From the World Economic Forum in Davos, Switzerland, New York Stock Exchange President Lynn Martin discussed market volatility and the SEC’s concern surrounding lack of IPO deals on "Mornings with Maria" Tuesday.
"What you're seeing in the markets right now really represents the uncertainty that's weighing on consumers' minds," Martin told FOX Business’ Maria Bartiromo. "Worries about inflation, higher gas prices, higher food prices, worries about US economic policy in terms of interest rate raises. It's causing some pressure on the market."
On Monday, stocks jumped across the board following a selloff on Wall Street last week briefly forcing the S&P into bear market territory and the Dow seeing its worst day since 2020. The NYSE president explained the rebound.
"Buyers are meeting sellers, and sellers are meeting buyers and are doing it in a really efficient fashion," Martin said. "Our job at the New York Stock Exchange is to ensure that, particularly in times of volatility, that our markets stay open, transparent, have tremendous amounts of liquidity, and that our systems remain robust and can handle the demand in messaging that we're seeing across our platforms."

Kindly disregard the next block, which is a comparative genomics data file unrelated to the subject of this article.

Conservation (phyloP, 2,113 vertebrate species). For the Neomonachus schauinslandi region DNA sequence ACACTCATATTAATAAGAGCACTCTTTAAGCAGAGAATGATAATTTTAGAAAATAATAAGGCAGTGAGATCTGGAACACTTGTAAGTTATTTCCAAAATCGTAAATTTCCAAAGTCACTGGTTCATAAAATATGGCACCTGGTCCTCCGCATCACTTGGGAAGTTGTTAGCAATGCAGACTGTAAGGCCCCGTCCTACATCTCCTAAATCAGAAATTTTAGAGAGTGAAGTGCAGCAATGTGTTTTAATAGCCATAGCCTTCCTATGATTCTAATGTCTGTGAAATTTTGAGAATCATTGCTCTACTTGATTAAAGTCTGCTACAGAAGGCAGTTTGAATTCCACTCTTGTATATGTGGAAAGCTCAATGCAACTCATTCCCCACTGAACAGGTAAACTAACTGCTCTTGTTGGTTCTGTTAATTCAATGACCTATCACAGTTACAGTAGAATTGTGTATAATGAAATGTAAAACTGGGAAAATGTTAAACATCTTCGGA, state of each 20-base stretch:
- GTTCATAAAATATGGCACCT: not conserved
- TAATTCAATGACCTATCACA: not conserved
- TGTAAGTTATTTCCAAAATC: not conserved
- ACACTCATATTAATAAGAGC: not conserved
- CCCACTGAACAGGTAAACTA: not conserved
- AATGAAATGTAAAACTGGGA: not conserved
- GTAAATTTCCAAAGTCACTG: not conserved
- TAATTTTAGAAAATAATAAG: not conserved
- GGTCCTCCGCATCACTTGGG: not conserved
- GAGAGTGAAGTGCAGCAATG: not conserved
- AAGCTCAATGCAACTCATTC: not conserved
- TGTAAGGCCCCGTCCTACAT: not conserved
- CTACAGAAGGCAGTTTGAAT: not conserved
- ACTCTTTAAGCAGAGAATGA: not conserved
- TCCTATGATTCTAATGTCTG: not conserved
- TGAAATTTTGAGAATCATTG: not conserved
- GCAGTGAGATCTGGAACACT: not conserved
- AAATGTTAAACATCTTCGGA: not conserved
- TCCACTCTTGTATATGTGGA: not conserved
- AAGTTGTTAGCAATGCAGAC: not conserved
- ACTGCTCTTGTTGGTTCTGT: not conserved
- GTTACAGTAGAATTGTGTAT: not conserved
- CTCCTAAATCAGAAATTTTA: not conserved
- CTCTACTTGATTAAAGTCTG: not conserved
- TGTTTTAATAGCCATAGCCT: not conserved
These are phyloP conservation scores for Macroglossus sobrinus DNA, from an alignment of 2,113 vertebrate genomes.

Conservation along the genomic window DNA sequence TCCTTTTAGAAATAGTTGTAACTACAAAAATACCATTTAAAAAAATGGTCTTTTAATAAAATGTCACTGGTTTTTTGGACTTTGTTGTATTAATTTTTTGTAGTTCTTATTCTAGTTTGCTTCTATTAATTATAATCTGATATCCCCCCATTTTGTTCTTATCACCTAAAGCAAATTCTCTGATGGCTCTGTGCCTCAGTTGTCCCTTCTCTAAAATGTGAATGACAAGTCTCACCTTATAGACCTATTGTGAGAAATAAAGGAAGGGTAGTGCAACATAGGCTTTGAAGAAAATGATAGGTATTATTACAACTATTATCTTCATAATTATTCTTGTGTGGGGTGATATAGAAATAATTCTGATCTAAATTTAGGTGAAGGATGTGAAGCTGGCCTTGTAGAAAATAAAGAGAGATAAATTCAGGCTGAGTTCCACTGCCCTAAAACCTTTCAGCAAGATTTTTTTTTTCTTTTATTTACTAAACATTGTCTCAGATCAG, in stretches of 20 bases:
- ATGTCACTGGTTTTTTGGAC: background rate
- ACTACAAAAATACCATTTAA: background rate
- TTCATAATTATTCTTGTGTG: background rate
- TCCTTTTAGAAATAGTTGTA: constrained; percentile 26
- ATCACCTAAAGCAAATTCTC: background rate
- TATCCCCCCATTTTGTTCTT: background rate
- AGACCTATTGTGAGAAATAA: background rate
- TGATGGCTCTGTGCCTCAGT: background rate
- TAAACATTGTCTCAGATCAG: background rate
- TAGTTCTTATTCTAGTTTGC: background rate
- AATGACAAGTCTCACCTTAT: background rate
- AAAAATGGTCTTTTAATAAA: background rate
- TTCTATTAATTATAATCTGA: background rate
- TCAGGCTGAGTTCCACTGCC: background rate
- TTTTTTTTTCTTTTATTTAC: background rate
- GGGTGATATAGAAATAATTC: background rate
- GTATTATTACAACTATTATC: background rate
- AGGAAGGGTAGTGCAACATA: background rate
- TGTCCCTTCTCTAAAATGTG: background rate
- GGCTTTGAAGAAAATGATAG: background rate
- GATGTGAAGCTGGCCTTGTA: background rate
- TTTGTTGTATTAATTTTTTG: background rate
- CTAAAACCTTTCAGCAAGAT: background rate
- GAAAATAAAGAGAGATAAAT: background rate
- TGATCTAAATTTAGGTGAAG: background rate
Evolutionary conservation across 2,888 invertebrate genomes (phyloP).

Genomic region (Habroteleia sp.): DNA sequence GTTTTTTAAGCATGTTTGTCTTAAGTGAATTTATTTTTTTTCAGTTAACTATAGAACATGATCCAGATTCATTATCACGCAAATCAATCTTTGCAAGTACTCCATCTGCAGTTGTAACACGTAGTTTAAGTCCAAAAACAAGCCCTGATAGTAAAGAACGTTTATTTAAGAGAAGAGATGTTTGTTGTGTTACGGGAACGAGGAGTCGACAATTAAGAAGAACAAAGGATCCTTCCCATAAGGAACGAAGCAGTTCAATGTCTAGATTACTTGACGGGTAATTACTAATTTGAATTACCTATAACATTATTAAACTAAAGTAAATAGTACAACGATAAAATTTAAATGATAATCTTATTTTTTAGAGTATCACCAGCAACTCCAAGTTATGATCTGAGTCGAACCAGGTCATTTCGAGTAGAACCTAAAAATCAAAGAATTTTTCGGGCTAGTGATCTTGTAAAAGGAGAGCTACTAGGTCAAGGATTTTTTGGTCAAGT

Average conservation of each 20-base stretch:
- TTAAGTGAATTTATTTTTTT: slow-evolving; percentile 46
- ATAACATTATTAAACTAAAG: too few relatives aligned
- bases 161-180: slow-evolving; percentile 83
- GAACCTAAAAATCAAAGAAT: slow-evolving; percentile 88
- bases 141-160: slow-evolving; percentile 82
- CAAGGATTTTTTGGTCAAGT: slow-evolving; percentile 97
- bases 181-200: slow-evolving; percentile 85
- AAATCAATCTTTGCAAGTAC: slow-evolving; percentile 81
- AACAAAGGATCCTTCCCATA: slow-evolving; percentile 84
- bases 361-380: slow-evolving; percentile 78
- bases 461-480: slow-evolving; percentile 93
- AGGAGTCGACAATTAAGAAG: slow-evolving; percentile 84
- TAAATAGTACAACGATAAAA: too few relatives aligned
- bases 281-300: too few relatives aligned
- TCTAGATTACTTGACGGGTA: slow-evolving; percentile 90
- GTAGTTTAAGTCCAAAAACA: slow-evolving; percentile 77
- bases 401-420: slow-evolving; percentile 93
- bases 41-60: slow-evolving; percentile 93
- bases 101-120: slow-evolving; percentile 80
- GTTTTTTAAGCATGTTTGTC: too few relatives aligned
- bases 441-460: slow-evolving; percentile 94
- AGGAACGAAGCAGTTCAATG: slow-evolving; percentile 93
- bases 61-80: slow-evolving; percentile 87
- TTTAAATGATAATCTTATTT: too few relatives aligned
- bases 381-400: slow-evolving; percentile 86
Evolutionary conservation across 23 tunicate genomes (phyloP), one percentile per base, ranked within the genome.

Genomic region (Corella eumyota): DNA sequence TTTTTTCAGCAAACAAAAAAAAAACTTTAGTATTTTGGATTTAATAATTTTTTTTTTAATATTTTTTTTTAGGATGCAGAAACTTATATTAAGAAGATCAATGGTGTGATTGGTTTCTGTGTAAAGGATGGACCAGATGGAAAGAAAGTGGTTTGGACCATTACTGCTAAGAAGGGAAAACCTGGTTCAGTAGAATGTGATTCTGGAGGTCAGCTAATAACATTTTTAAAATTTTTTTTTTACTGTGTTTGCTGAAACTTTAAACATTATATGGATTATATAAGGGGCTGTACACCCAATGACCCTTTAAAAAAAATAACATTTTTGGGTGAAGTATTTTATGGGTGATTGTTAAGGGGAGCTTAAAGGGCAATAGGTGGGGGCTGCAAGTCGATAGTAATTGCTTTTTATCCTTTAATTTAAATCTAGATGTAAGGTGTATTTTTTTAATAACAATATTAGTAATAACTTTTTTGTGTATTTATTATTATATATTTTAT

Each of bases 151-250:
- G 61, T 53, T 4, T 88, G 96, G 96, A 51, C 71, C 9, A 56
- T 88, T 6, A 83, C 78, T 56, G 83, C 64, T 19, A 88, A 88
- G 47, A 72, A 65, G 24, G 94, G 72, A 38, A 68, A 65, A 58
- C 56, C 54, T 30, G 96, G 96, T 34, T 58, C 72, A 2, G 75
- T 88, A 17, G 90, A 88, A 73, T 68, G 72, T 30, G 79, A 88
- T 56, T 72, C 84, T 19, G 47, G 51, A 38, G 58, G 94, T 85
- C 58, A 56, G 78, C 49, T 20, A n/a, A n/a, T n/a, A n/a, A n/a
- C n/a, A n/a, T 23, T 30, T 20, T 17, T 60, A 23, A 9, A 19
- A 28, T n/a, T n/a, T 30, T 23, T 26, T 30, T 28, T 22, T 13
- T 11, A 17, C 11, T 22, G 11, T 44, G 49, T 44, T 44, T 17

The president also confirmed that SEC Chair Gary Gensler and his team are "very actively at work" on the slowdown of IPOs to the market.
"We really appreciate his collaborative dialog associated with a pretty complex issue that he's trying to solve at the moment," Martin noted. "At the end of the day, what we're really hopeful that comes out of this is a unification of ruleset across the dark pools and the lit exchanges."
While Martin admitted she can’t forecast Gensler’s ultimate decision, the president assured the IPO pipeline remains "strong."
"What they're waiting for at the moment, though, is the right timing," Martin said. "Volatility is going to slow down companies coming to market, and that's something we've seen in the past, too."
"We are working with a tremendous amount of pipeline of companies that are looking just for the right time to come to market," she continued.
But the Wall Street exec did provide some "good news" regarding the U.S. market.
"You're seeing the phenomenon of investors voting with their dollars here," Martin explained, "so you do see more and more companies, large caps definitely, moving into the medium cap, and even some of the small caps starting to disclose their environmental, social and governance risks because at the end of the day, that is where the money is being driven. There is investment dollars coming into those firms who have sustainable practices."